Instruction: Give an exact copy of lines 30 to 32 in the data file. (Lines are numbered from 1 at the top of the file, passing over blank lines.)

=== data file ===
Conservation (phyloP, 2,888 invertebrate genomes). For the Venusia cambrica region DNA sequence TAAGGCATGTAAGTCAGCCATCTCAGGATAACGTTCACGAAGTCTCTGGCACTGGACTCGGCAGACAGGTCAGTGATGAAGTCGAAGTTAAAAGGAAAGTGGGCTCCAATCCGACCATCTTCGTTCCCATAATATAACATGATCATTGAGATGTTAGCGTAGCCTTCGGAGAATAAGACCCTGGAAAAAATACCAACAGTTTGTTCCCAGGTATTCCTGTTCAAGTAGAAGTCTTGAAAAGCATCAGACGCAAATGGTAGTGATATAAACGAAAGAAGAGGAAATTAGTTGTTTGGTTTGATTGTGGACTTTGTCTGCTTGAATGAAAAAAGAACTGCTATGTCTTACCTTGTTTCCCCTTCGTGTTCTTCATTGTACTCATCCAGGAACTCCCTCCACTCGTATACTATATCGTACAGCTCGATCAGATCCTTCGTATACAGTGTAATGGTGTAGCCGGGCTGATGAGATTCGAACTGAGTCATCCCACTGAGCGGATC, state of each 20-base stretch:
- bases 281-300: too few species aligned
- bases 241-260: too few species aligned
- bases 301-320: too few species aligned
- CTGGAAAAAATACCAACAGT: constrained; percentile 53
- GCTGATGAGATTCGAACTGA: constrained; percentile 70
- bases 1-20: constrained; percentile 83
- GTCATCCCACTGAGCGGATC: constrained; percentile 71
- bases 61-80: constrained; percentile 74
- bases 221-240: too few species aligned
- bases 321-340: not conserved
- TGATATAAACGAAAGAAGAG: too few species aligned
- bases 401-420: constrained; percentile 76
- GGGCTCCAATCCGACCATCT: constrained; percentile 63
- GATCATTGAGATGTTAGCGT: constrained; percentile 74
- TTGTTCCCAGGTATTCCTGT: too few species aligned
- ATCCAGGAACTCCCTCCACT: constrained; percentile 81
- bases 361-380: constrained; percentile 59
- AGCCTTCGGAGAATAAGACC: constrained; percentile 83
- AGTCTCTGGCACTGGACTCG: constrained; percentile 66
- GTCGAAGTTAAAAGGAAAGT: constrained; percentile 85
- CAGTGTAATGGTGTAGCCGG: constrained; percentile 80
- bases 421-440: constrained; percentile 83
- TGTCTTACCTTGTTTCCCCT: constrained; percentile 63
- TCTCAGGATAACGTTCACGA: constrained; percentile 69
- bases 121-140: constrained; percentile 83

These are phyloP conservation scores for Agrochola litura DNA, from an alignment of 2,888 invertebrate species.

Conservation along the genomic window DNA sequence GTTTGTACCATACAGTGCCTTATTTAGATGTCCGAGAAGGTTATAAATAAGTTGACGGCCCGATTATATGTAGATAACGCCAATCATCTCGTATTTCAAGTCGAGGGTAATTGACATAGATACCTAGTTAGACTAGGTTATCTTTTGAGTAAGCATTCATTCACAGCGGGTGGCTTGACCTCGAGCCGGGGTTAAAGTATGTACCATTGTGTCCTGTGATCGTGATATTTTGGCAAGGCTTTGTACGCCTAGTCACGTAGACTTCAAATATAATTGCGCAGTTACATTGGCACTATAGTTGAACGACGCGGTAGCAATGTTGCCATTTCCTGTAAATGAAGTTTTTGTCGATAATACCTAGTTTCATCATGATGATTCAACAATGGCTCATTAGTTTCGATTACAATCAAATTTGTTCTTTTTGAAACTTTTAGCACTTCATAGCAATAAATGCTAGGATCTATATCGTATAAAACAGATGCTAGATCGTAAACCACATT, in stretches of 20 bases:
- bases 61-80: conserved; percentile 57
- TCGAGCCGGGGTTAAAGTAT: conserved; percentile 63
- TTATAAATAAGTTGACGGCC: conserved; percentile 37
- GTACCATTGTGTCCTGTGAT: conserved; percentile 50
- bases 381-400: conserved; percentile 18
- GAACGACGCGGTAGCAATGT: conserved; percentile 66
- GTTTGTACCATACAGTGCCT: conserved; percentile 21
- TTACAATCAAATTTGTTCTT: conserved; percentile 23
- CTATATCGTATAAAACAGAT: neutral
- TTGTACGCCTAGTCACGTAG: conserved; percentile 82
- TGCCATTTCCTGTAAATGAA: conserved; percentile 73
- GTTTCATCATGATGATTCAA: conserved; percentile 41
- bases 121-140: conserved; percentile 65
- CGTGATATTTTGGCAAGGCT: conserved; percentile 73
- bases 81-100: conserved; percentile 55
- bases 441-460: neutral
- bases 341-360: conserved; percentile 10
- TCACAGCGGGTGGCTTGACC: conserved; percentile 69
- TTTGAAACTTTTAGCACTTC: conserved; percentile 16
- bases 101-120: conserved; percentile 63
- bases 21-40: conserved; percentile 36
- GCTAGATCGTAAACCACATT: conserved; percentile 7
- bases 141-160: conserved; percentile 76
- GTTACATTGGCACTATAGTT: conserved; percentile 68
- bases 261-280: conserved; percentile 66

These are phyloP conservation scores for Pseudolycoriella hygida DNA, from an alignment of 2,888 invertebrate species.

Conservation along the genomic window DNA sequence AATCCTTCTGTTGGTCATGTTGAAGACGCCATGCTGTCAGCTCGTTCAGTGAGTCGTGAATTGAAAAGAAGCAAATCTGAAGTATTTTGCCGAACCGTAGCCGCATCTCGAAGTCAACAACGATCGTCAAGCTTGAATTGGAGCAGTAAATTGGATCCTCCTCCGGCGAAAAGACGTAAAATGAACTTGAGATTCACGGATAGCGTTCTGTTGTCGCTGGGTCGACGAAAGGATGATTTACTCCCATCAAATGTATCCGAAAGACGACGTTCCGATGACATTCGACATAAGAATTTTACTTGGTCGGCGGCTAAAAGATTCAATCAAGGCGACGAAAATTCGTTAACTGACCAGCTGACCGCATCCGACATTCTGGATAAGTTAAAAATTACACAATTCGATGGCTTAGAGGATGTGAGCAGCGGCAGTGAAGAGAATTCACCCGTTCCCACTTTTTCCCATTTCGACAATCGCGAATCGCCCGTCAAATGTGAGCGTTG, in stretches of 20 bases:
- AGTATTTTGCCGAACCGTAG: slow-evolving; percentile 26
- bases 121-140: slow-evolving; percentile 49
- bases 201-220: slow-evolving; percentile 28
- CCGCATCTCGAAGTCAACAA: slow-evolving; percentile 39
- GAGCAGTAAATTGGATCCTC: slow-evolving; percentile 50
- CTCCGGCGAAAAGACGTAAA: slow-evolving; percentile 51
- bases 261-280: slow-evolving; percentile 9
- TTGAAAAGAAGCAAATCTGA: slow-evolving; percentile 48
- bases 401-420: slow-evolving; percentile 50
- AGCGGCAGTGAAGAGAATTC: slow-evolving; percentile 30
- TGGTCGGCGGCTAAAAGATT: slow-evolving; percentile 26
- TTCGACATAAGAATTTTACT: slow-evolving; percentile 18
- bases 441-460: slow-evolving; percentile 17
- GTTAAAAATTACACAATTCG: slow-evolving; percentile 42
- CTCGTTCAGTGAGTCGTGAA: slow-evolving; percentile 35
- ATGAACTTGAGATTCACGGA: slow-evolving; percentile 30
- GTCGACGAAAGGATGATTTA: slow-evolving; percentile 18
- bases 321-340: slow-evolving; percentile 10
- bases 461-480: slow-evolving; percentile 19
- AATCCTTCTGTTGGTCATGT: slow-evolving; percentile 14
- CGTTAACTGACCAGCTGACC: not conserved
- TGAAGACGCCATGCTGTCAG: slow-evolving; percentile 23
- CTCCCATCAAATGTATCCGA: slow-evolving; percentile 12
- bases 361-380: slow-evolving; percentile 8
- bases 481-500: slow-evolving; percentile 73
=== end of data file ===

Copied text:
- TCGAGCCGGGGTTAAAGTAT: conserved; percentile 63
- TTATAAATAAGTTGACGGCC: conserved; percentile 37
- GTACCATTGTGTCCTGTGAT: conserved; percentile 50